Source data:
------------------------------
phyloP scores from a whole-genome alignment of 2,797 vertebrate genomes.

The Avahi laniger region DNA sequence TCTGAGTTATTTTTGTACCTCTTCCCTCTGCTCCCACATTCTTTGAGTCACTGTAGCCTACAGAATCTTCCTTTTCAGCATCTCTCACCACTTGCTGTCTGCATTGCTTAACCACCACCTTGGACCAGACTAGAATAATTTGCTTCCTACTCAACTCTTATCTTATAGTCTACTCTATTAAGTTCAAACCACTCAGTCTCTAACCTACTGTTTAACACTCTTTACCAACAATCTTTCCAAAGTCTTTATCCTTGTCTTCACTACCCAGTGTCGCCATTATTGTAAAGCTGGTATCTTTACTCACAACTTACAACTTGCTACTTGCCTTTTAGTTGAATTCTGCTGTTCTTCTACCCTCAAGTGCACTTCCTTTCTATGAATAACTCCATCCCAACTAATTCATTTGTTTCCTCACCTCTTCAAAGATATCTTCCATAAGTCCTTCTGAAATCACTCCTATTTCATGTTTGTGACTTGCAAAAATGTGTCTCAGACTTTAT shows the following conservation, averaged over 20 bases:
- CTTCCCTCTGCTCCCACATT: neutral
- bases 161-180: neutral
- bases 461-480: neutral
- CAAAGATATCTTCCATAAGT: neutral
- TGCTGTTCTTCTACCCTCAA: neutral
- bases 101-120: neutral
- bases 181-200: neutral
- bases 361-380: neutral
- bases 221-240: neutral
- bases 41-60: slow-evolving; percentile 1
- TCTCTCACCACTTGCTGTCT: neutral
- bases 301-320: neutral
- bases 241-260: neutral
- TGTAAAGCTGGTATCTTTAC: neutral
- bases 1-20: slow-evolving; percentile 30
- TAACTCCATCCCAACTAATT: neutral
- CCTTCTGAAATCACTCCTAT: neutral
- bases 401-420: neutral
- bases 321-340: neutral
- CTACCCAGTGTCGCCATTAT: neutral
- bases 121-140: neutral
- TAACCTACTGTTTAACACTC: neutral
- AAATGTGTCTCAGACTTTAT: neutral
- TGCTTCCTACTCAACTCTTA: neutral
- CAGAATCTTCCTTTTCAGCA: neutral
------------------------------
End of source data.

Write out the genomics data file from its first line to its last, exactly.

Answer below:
phyloP scores from a whole-genome alignment of 2,797 vertebrate genomes.

The Avahi laniger region DNA sequence TCTGAGTTATTTTTGTACCTCTTCCCTCTGCTCCCACATTCTTTGAGTCACTGTAGCCTACAGAATCTTCCTTTTCAGCATCTCTCACCACTTGCTGTCTGCATTGCTTAACCACCACCTTGGACCAGACTAGAATAATTTGCTTCCTACTCAACTCTTATCTTATAGTCTACTCTATTAAGTTCAAACCACTCAGTCTCTAACCTACTGTTTAACACTCTTTACCAACAATCTTTCCAAAGTCTTTATCCTTGTCTTCACTACCCAGTGTCGCCATTATTGTAAAGCTGGTATCTTTACTCACAACTTACAACTTGCTACTTGCCTTTTAGTTGAATTCTGCTGTTCTTCTACCCTCAAGTGCACTTCCTTTCTATGAATAACTCCATCCCAACTAATTCATTTGTTTCCTCACCTCTTCAAAGATATCTTCCATAAGTCCTTCTGAAATCACTCCTATTTCATGTTTGTGACTTGCAAAAATGTGTCTCAGACTTTAT shows the following conservation, averaged over 20 bases:
- CTTCCCTCTGCTCCCACATT: neutral
- bases 161-180: neutral
- bases 461-480: neutral
- CAAAGATATCTTCCATAAGT: neutral
- TGCTGTTCTTCTACCCTCAA: neutral
- bases 101-120: neutral
- bases 181-200: neutral
- bases 361-380: neutral
- bases 221-240: neutral
- bases 41-60: slow-evolving; percentile 1
- TCTCTCACCACTTGCTGTCT: neutral
- bases 301-320: neutral
- bases 241-260: neutral
- TGTAAAGCTGGTATCTTTAC: neutral
- bases 1-20: slow-evolving; percentile 30
- TAACTCCATCCCAACTAATT: neutral
- CCTTCTGAAATCACTCCTAT: neutral
- bases 401-420: neutral
- bases 321-340: neutral
- CTACCCAGTGTCGCCATTAT: neutral
- bases 121-140: neutral
- TAACCTACTGTTTAACACTC: neutral
- AAATGTGTCTCAGACTTTAT: neutral
- TGCTTCCTACTCAACTCTTA: neutral
- CAGAATCTTCCTTTTCAGCA: neutral